Many products are considered to be a prerogative of the female public. Therefore, we often hear: “We do not sponsor sports, because the purchasing manager is a woman”. There can be little doubt that most of the times the passion for sports is mainly associated with men.
Truth be told, however, the number of women participating in sports events or watching sports on TV or using other devices is actually increasing. Companies often underestimate this aspect and lose excellent opportunities to get in touch and engage with a large part of the target.
According to Repucom, in the 24 largest countries in the Americas, Asia and Europe, an average of 46 women out of 100 reports being interested or very interested in sports, compared to 69% of men; the gap is not huge.
Another significant aspect is related to the sports that women follow. Disciplines like volleyball are often associated with the female public, when nothing is further from the truth. According to the same research, tennis, football and athletics are the most popular sports among women in the United Kingdom, while the German ladies prefer soccer, athletics and motorsport*.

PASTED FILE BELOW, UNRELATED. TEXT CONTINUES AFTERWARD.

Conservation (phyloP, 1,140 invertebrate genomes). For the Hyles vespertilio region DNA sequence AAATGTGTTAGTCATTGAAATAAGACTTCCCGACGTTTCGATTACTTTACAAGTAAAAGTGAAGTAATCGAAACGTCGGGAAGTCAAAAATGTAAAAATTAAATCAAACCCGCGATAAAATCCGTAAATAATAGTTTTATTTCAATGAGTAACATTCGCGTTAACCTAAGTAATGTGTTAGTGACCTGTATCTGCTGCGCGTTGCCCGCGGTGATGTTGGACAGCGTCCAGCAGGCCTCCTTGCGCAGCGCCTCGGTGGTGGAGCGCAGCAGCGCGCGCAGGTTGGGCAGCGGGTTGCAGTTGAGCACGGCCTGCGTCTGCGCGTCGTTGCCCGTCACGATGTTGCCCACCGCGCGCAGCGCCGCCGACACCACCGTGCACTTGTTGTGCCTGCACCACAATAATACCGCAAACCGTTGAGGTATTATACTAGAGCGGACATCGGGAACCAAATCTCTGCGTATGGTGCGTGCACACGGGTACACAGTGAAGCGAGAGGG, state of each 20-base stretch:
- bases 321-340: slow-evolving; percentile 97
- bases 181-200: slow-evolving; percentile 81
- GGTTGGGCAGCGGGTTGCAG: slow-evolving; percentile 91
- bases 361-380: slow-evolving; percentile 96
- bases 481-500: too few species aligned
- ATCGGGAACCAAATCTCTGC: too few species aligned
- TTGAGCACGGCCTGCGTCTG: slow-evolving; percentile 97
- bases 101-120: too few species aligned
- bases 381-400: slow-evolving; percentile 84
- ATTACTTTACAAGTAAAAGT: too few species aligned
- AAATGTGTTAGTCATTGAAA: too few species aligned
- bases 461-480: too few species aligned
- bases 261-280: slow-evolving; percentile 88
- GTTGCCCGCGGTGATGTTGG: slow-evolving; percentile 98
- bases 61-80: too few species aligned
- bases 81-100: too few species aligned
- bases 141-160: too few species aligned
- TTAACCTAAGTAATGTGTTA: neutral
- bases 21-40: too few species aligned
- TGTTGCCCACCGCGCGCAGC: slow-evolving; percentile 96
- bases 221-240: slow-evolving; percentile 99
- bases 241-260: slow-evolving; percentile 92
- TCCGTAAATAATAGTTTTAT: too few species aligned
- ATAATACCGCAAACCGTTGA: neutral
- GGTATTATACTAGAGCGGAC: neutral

In addition to that, another social factor must be taken into consideration. More and more families are moving far from the traditional female purchasing manager. And while hygiene brands and housecare products are now largely bought also by men, women are starting to reject the classic feminine icon of house-keeper often portrayed by ads and commercials.
According to the Statistical Yearbook of Istat (the Italian Institute for Statistics) 2017, 31.6% of households consist of one person, 58.9% of these are men. Now imagine how this data impacts on the figure of the classic purchasing manager who fills the refrigerator. This trend is not geographically confined: rather, it is observable worldwide. In some countries, the number of women interested in sports is now equal to that of men, as Nielsen’s research on Australia reveals.
*Source: Fan DNA Survey, August 2014, total for eight countries (USA, UK, Germany, Mexico, Malaysia, China, Japan, Australia), respondents aged 16-65 at least a little interested in sport (80-95% of total age group population) n=24,024